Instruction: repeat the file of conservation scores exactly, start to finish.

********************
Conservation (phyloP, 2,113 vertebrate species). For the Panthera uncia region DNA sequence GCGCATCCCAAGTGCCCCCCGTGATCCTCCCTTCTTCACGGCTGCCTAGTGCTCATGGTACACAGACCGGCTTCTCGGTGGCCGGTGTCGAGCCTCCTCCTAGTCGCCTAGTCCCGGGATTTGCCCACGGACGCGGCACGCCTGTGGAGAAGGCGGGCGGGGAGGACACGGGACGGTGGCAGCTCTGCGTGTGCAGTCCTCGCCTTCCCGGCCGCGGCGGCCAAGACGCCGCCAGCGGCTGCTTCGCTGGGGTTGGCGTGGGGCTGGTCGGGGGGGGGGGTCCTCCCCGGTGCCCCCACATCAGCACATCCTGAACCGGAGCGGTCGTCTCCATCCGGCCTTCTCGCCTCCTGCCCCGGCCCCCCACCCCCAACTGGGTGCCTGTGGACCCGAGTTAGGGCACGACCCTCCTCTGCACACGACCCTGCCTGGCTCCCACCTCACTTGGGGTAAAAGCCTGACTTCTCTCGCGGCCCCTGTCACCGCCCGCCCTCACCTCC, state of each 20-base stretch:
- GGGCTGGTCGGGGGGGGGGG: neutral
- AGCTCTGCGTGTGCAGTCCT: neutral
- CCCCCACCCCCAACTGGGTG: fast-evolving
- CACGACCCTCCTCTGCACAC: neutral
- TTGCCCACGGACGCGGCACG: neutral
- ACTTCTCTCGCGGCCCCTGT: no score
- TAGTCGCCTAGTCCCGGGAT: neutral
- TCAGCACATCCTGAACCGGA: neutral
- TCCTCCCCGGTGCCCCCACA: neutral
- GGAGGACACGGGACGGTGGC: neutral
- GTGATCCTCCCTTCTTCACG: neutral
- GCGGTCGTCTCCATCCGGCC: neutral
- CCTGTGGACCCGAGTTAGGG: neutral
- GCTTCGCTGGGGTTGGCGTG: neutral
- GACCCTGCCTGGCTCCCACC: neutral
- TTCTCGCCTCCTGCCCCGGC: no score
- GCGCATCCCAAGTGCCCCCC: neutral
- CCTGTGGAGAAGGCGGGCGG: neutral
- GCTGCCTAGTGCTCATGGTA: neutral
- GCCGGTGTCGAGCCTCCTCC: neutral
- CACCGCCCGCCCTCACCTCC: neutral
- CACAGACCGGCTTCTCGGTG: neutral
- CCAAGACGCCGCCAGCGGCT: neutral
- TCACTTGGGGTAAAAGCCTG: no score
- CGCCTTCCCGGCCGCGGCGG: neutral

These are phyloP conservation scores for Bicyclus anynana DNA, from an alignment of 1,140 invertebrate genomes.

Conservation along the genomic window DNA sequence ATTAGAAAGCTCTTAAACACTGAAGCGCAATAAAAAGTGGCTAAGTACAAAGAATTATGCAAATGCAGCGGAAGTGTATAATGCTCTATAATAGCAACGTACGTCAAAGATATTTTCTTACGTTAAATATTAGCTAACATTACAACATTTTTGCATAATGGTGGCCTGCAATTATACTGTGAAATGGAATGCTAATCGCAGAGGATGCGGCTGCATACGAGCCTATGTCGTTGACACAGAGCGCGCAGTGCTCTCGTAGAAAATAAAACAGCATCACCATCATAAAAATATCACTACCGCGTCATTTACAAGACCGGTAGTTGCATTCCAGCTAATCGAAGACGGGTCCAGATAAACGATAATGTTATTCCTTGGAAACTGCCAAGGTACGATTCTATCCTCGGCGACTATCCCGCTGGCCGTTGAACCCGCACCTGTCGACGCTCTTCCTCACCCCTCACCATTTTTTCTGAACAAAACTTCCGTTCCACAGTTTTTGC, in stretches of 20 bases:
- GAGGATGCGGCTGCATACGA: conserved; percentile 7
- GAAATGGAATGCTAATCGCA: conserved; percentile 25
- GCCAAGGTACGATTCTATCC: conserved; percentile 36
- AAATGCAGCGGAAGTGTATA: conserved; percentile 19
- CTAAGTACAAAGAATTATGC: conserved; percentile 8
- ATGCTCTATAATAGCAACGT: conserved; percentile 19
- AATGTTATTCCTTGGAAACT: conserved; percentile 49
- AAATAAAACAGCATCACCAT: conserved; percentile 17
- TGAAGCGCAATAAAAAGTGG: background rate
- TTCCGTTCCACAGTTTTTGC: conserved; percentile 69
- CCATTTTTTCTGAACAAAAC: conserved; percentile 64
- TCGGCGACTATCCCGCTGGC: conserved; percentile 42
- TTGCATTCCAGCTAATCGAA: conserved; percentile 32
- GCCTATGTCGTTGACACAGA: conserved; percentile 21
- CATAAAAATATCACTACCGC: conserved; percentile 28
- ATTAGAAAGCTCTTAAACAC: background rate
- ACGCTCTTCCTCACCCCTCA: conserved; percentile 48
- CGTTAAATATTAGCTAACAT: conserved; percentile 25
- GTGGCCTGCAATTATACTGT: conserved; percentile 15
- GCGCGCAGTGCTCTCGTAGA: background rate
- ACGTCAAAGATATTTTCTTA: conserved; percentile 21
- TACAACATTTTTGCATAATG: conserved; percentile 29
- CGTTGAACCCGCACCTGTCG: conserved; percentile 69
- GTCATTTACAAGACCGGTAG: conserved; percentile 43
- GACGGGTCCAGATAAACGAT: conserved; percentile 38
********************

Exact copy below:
Conservation (phyloP, 2,113 vertebrate species). For the Panthera uncia region DNA sequence GCGCATCCCAAGTGCCCCCCGTGATCCTCCCTTCTTCACGGCTGCCTAGTGCTCATGGTACACAGACCGGCTTCTCGGTGGCCGGTGTCGAGCCTCCTCCTAGTCGCCTAGTCCCGGGATTTGCCCACGGACGCGGCACGCCTGTGGAGAAGGCGGGCGGGGAGGACACGGGACGGTGGCAGCTCTGCGTGTGCAGTCCTCGCCTTCCCGGCCGCGGCGGCCAAGACGCCGCCAGCGGCTGCTTCGCTGGGGTTGGCGTGGGGCTGGTCGGGGGGGGGGGTCCTCCCCGGTGCCCCCACATCAGCACATCCTGAACCGGAGCGGTCGTCTCCATCCGGCCTTCTCGCCTCCTGCCCCGGCCCCCCACCCCCAACTGGGTGCCTGTGGACCCGAGTTAGGGCACGACCCTCCTCTGCACACGACCCTGCCTGGCTCCCACCTCACTTGGGGTAAAAGCCTGACTTCTCTCGCGGCCCCTGTCACCGCCCGCCCTCACCTCC, state of each 20-base stretch:
- GGGCTGGTCGGGGGGGGGGG: neutral
- AGCTCTGCGTGTGCAGTCCT: neutral
- CCCCCACCCCCAACTGGGTG: fast-evolving
- CACGACCCTCCTCTGCACAC: neutral
- TTGCCCACGGACGCGGCACG: neutral
- ACTTCTCTCGCGGCCCCTGT: no score
- TAGTCGCCTAGTCCCGGGAT: neutral
- TCAGCACATCCTGAACCGGA: neutral
- TCCTCCCCGGTGCCCCCACA: neutral
- GGAGGACACGGGACGGTGGC: neutral
- GTGATCCTCCCTTCTTCACG: neutral
- GCGGTCGTCTCCATCCGGCC: neutral
- CCTGTGGACCCGAGTTAGGG: neutral
- GCTTCGCTGGGGTTGGCGTG: neutral
- GACCCTGCCTGGCTCCCACC: neutral
- TTCTCGCCTCCTGCCCCGGC: no score
- GCGCATCCCAAGTGCCCCCC: neutral
- CCTGTGGAGAAGGCGGGCGG: neutral
- GCTGCCTAGTGCTCATGGTA: neutral
- GCCGGTGTCGAGCCTCCTCC: neutral
- CACCGCCCGCCCTCACCTCC: neutral
- CACAGACCGGCTTCTCGGTG: neutral
- CCAAGACGCCGCCAGCGGCT: neutral
- TCACTTGGGGTAAAAGCCTG: no score
- CGCCTTCCCGGCCGCGGCGG: neutral

These are phyloP conservation scores for Bicyclus anynana DNA, from an alignment of 1,140 invertebrate genomes.

Conservation along the genomic window DNA sequence ATTAGAAAGCTCTTAAACACTGAAGCGCAATAAAAAGTGGCTAAGTACAAAGAATTATGCAAATGCAGCGGAAGTGTATAATGCTCTATAATAGCAACGTACGTCAAAGATATTTTCTTACGTTAAATATTAGCTAACATTACAACATTTTTGCATAATGGTGGCCTGCAATTATACTGTGAAATGGAATGCTAATCGCAGAGGATGCGGCTGCATACGAGCCTATGTCGTTGACACAGAGCGCGCAGTGCTCTCGTAGAAAATAAAACAGCATCACCATCATAAAAATATCACTACCGCGTCATTTACAAGACCGGTAGTTGCATTCCAGCTAATCGAAGACGGGTCCAGATAAACGATAATGTTATTCCTTGGAAACTGCCAAGGTACGATTCTATCCTCGGCGACTATCCCGCTGGCCGTTGAACCCGCACCTGTCGACGCTCTTCCTCACCCCTCACCATTTTTTCTGAACAAAACTTCCGTTCCACAGTTTTTGC, in stretches of 20 bases:
- GAGGATGCGGCTGCATACGA: conserved; percentile 7
- GAAATGGAATGCTAATCGCA: conserved; percentile 25
- GCCAAGGTACGATTCTATCC: conserved; percentile 36
- AAATGCAGCGGAAGTGTATA: conserved; percentile 19
- CTAAGTACAAAGAATTATGC: conserved; percentile 8
- ATGCTCTATAATAGCAACGT: conserved; percentile 19
- AATGTTATTCCTTGGAAACT: conserved; percentile 49
- AAATAAAACAGCATCACCAT: conserved; percentile 17
- TGAAGCGCAATAAAAAGTGG: background rate
- TTCCGTTCCACAGTTTTTGC: conserved; percentile 69
- CCATTTTTTCTGAACAAAAC: conserved; percentile 64
- TCGGCGACTATCCCGCTGGC: conserved; percentile 42
- TTGCATTCCAGCTAATCGAA: conserved; percentile 32
- GCCTATGTCGTTGACACAGA: conserved; percentile 21
- CATAAAAATATCACTACCGC: conserved; percentile 28
- ATTAGAAAGCTCTTAAACAC: background rate
- ACGCTCTTCCTCACCCCTCA: conserved; percentile 48
- CGTTAAATATTAGCTAACAT: conserved; percentile 25
- GTGGCCTGCAATTATACTGT: conserved; percentile 15
- GCGCGCAGTGCTCTCGTAGA: background rate
- ACGTCAAAGATATTTTCTTA: conserved; percentile 21
- TACAACATTTTTGCATAATG: conserved; percentile 29
- CGTTGAACCCGCACCTGTCG: conserved; percentile 69
- GTCATTTACAAGACCGGTAG: conserved; percentile 43
- GACGGGTCCAGATAAACGAT: conserved; percentile 38